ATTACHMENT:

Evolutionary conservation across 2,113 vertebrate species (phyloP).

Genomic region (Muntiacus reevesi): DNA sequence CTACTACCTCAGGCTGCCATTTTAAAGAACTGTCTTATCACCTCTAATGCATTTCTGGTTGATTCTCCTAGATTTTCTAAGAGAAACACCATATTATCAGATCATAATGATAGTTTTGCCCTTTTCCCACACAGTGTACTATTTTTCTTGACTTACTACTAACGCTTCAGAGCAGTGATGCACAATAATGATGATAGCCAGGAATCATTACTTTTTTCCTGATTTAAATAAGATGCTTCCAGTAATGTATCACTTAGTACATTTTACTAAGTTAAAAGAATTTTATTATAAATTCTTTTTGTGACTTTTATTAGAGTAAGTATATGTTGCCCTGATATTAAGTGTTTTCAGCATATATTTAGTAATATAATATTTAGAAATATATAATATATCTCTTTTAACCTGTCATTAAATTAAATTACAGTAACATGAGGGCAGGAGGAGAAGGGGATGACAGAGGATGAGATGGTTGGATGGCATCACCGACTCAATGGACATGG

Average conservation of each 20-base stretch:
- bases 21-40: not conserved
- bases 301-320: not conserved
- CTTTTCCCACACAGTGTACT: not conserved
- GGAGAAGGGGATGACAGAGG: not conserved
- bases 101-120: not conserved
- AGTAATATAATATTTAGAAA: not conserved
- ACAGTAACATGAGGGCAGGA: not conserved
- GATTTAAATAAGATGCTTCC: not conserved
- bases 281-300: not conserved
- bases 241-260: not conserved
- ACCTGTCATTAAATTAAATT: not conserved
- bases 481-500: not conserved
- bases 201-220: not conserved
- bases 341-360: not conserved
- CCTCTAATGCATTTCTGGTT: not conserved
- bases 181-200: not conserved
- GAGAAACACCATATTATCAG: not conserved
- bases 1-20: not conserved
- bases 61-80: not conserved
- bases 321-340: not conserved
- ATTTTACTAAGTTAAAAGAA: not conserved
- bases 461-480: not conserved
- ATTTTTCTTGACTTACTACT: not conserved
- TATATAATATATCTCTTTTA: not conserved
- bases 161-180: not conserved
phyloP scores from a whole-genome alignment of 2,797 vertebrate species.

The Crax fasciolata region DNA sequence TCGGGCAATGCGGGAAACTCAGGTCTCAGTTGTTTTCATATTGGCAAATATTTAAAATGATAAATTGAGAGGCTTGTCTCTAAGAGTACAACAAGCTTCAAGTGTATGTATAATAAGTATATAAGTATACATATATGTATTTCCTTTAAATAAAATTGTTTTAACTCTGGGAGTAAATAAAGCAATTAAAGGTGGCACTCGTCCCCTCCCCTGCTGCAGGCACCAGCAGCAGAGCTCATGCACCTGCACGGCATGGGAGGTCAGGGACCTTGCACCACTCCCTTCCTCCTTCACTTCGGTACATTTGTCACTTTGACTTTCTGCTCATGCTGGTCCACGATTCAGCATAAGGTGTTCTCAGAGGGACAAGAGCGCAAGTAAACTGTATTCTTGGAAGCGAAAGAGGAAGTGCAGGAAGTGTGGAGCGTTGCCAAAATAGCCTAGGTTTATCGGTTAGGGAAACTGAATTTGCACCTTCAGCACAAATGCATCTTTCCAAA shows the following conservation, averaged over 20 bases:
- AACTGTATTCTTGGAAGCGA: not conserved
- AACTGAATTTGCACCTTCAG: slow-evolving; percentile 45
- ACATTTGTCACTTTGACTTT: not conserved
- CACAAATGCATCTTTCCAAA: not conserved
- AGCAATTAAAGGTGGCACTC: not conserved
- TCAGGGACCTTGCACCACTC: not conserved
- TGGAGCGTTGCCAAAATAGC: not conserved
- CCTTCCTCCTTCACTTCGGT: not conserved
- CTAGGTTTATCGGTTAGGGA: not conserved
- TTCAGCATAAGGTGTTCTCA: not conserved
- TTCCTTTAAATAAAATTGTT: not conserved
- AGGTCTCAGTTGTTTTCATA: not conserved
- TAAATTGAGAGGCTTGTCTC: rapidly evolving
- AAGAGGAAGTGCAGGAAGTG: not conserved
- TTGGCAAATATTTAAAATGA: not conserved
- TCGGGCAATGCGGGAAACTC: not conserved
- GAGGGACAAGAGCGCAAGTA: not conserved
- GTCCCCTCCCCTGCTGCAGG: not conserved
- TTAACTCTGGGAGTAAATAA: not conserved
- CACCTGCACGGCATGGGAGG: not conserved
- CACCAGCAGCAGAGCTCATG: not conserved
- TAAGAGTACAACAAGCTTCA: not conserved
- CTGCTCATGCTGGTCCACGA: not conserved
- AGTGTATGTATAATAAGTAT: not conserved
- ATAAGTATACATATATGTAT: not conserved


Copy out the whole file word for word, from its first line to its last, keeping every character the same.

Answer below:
Evolutionary conservation across 2,113 vertebrate species (phyloP).

Genomic region (Muntiacus reevesi): DNA sequence CTACTACCTCAGGCTGCCATTTTAAAGAACTGTCTTATCACCTCTAATGCATTTCTGGTTGATTCTCCTAGATTTTCTAAGAGAAACACCATATTATCAGATCATAATGATAGTTTTGCCCTTTTCCCACACAGTGTACTATTTTTCTTGACTTACTACTAACGCTTCAGAGCAGTGATGCACAATAATGATGATAGCCAGGAATCATTACTTTTTTCCTGATTTAAATAAGATGCTTCCAGTAATGTATCACTTAGTACATTTTACTAAGTTAAAAGAATTTTATTATAAATTCTTTTTGTGACTTTTATTAGAGTAAGTATATGTTGCCCTGATATTAAGTGTTTTCAGCATATATTTAGTAATATAATATTTAGAAATATATAATATATCTCTTTTAACCTGTCATTAAATTAAATTACAGTAACATGAGGGCAGGAGGAGAAGGGGATGACAGAGGATGAGATGGTTGGATGGCATCACCGACTCAATGGACATGG

Average conservation of each 20-base stretch:
- bases 21-40: not conserved
- bases 301-320: not conserved
- CTTTTCCCACACAGTGTACT: not conserved
- GGAGAAGGGGATGACAGAGG: not conserved
- bases 101-120: not conserved
- AGTAATATAATATTTAGAAA: not conserved
- ACAGTAACATGAGGGCAGGA: not conserved
- GATTTAAATAAGATGCTTCC: not conserved
- bases 281-300: not conserved
- bases 241-260: not conserved
- ACCTGTCATTAAATTAAATT: not conserved
- bases 481-500: not conserved
- bases 201-220: not conserved
- bases 341-360: not conserved
- CCTCTAATGCATTTCTGGTT: not conserved
- bases 181-200: not conserved
- GAGAAACACCATATTATCAG: not conserved
- bases 1-20: not conserved
- bases 61-80: not conserved
- bases 321-340: not conserved
- ATTTTACTAAGTTAAAAGAA: not conserved
- bases 461-480: not conserved
- ATTTTTCTTGACTTACTACT: not conserved
- TATATAATATATCTCTTTTA: not conserved
- bases 161-180: not conserved
phyloP scores from a whole-genome alignment of 2,797 vertebrate species.

The Crax fasciolata region DNA sequence TCGGGCAATGCGGGAAACTCAGGTCTCAGTTGTTTTCATATTGGCAAATATTTAAAATGATAAATTGAGAGGCTTGTCTCTAAGAGTACAACAAGCTTCAAGTGTATGTATAATAAGTATATAAGTATACATATATGTATTTCCTTTAAATAAAATTGTTTTAACTCTGGGAGTAAATAAAGCAATTAAAGGTGGCACTCGTCCCCTCCCCTGCTGCAGGCACCAGCAGCAGAGCTCATGCACCTGCACGGCATGGGAGGTCAGGGACCTTGCACCACTCCCTTCCTCCTTCACTTCGGTACATTTGTCACTTTGACTTTCTGCTCATGCTGGTCCACGATTCAGCATAAGGTGTTCTCAGAGGGACAAGAGCGCAAGTAAACTGTATTCTTGGAAGCGAAAGAGGAAGTGCAGGAAGTGTGGAGCGTTGCCAAAATAGCCTAGGTTTATCGGTTAGGGAAACTGAATTTGCACCTTCAGCACAAATGCATCTTTCCAAA shows the following conservation, averaged over 20 bases:
- AACTGTATTCTTGGAAGCGA: not conserved
- AACTGAATTTGCACCTTCAG: slow-evolving; percentile 45
- ACATTTGTCACTTTGACTTT: not conserved
- CACAAATGCATCTTTCCAAA: not conserved
- AGCAATTAAAGGTGGCACTC: not conserved
- TCAGGGACCTTGCACCACTC: not conserved
- TGGAGCGTTGCCAAAATAGC: not conserved
- CCTTCCTCCTTCACTTCGGT: not conserved
- CTAGGTTTATCGGTTAGGGA: not conserved
- TTCAGCATAAGGTGTTCTCA: not conserved
- TTCCTTTAAATAAAATTGTT: not conserved
- AGGTCTCAGTTGTTTTCATA: not conserved
- TAAATTGAGAGGCTTGTCTC: rapidly evolving
- AAGAGGAAGTGCAGGAAGTG: not conserved
- TTGGCAAATATTTAAAATGA: not conserved
- TCGGGCAATGCGGGAAACTC: not conserved
- GAGGGACAAGAGCGCAAGTA: not conserved
- GTCCCCTCCCCTGCTGCAGG: not conserved
- TTAACTCTGGGAGTAAATAA: not conserved
- CACCTGCACGGCATGGGAGG: not conserved
- CACCAGCAGCAGAGCTCATG: not conserved
- TAAGAGTACAACAAGCTTCA: not conserved
- CTGCTCATGCTGGTCCACGA: not conserved
- AGTGTATGTATAATAAGTAT: not conserved
- ATAAGTATACATATATGTAT: not conserved